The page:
My co-organiser Brittany Shaw and I travelled to Portland, Oregon, the home of stop-motion animation in the U.S., in November 2021, and met with Guillermo and Mark Gustafson over dinner. We came away from the conversation with the ideas of craft, process, and collaboration as our guiding principles for the curation, and then spent several weeks at ShadowMachine studio meeting with artists, craftspeople, and puppet makers, and with animators working on a number of sets for different sequences of the film.

What are some of the ‘behind-the-scenes’ aspects the exhibit touches upon?

Pinocchio puppets at the ShadowMachine workshop.

Pinocchio puppets at the ShadowMachine workshop.
| Photo Credit:
Special Arrangement

The exhibition is in two parts. Starting in a second-floor museum gallery, it takes visitors through the ‘look development’ process, exploring how the natural elements that compose Pinocchio’s world were conceived, including wood, stone, metal, foliage, and light; the historical period in which the story is set; and the different ways the human and supernatural characters would appear and move.

Visitors are then given an ‘on-set’ view of how stop-motion is produced with the installation of eight working sets and set pieces that demonstrate the nuances of puppet staging, lighting, and camera movement.

Part 2 of  Crafting Pinocchio continues in the museum’s Garden Hall and theatre galleries with several of the oversized working puppets used in the movie, and a section on the scoring of the film by composer Alexandre Desplat; international editions of Carlo Collodi’s  Pinocchio demonstrating how different illustrators have visualised the story; a comparative selection of studio and alternative del Toro film posters; and three newly commissioned videos and a soundscape contextualising del Toro’s  Pinocchio with his earlier films.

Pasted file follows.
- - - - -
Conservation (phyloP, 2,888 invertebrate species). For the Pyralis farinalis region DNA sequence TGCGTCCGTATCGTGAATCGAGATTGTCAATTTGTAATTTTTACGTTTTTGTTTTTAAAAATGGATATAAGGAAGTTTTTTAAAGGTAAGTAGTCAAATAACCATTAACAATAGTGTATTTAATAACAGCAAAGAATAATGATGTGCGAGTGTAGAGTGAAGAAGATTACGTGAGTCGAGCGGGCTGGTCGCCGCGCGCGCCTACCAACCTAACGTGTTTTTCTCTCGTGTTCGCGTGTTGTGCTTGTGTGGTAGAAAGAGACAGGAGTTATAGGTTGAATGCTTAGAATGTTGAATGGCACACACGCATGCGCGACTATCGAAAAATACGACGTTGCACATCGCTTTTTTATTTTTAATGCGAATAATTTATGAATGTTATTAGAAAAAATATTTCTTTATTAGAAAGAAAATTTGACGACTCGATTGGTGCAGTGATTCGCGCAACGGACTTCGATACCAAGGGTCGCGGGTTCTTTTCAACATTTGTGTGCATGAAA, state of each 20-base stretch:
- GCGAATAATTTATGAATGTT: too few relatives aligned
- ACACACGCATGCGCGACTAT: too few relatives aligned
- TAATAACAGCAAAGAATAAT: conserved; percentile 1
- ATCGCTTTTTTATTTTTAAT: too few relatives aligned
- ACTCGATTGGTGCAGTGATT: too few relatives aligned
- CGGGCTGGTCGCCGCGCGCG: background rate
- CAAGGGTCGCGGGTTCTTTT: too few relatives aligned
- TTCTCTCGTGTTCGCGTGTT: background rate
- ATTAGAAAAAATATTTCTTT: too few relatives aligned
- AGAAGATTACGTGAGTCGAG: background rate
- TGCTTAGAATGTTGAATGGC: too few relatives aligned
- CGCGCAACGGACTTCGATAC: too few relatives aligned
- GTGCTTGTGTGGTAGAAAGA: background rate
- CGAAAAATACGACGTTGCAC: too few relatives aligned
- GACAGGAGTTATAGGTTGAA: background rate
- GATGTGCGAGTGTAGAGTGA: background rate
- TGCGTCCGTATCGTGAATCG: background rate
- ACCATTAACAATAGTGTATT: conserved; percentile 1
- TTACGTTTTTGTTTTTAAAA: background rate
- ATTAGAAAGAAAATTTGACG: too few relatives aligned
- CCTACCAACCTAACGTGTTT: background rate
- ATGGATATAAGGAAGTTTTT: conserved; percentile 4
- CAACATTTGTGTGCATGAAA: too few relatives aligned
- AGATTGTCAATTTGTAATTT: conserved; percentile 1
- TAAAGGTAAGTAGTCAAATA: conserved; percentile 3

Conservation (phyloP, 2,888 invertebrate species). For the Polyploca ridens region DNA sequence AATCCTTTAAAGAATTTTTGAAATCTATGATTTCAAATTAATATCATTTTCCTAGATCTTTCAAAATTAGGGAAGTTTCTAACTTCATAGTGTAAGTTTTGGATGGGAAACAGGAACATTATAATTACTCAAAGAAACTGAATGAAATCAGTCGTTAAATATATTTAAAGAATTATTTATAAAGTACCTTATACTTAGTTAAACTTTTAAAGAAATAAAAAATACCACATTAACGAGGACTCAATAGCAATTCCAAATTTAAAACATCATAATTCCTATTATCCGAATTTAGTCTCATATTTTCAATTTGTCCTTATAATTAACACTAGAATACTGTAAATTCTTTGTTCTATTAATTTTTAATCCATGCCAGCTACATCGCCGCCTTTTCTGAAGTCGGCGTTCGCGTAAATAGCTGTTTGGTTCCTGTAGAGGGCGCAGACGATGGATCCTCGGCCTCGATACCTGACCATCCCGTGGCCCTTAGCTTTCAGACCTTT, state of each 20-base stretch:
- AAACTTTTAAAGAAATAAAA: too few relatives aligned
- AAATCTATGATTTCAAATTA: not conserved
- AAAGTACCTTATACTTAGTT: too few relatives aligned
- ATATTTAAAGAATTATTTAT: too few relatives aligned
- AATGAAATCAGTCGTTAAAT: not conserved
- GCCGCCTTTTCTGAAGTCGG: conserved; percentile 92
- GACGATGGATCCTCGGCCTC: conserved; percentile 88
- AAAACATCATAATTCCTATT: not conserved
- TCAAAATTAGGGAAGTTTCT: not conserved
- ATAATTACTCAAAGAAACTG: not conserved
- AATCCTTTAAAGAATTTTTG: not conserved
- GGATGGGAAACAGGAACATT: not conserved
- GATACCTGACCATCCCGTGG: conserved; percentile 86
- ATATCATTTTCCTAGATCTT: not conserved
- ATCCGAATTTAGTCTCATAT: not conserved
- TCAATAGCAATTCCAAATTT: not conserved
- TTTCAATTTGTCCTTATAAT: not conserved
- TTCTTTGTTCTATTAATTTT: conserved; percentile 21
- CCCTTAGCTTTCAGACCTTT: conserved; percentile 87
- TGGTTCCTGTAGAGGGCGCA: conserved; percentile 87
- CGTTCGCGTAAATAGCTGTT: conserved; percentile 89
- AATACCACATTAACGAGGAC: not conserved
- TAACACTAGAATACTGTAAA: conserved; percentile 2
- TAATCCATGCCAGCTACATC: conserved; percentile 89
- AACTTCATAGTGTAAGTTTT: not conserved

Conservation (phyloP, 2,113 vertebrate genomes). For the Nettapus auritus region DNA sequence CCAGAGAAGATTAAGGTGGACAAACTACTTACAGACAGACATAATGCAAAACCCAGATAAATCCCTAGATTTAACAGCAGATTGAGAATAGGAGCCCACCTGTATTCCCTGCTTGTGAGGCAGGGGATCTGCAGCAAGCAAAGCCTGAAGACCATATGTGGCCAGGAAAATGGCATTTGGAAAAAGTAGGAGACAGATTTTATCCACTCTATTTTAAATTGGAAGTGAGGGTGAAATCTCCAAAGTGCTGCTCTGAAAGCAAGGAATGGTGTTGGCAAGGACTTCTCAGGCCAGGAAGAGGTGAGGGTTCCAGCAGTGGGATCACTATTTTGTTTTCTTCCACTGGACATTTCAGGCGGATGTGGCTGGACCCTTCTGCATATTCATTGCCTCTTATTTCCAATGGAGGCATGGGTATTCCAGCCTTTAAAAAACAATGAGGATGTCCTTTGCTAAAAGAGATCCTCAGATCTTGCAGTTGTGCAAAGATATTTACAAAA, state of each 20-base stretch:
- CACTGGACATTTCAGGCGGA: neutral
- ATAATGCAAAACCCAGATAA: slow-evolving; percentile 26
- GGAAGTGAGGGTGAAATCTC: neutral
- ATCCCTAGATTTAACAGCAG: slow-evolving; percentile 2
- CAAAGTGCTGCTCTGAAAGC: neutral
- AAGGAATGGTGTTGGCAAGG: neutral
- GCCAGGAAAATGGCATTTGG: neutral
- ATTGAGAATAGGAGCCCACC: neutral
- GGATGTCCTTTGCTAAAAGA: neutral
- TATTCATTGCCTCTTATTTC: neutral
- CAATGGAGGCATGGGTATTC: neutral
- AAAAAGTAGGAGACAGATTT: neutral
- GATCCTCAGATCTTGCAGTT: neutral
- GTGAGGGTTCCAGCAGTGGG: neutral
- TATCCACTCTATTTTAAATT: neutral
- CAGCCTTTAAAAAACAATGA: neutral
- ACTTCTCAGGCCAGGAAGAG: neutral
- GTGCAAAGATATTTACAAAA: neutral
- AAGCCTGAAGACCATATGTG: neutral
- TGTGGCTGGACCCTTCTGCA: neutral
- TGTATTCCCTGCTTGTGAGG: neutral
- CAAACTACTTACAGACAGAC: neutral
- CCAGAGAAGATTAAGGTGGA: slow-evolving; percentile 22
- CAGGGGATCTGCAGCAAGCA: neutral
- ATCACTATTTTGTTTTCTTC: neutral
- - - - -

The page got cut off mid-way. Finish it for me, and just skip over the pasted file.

One of the special displays at The Museum of Modern Art.

One of the special displays at The Museum of Modern Art.
| Photo Credit:
Special Arrangement

What was the most challenging part of realising del Toro’s and Gustafson’s vision within a physical space?

One of our aims was to give MoMA visitors a sense of what it is like to be on the set during the production of a stop-motion film, an experience we enjoyed, when we were in the process of researching for the exhibition in late 2021. Selecting how many full working sets we could bring from the large ShadowMachine studio stages in Portland to our galleries in New York, and which sets those should be, was a rewarding challenge.

How have viewers responded to the exhibit since it opened?

The degree to which visitors of all ages and interests have responded to the exhibition has been especially gratifying. The production art on display is intentionally mounted ceiling-to-floor to give adults and children, alike, privileged views. Seeing very young children seated on the floor for a close-up look at a puppet is a memory of the exhibition I won’t soon forget.

‘Guillermo del Toro: Crafting Pinocchio’ is on display at the Museum of Modern Art, New York, till April 15.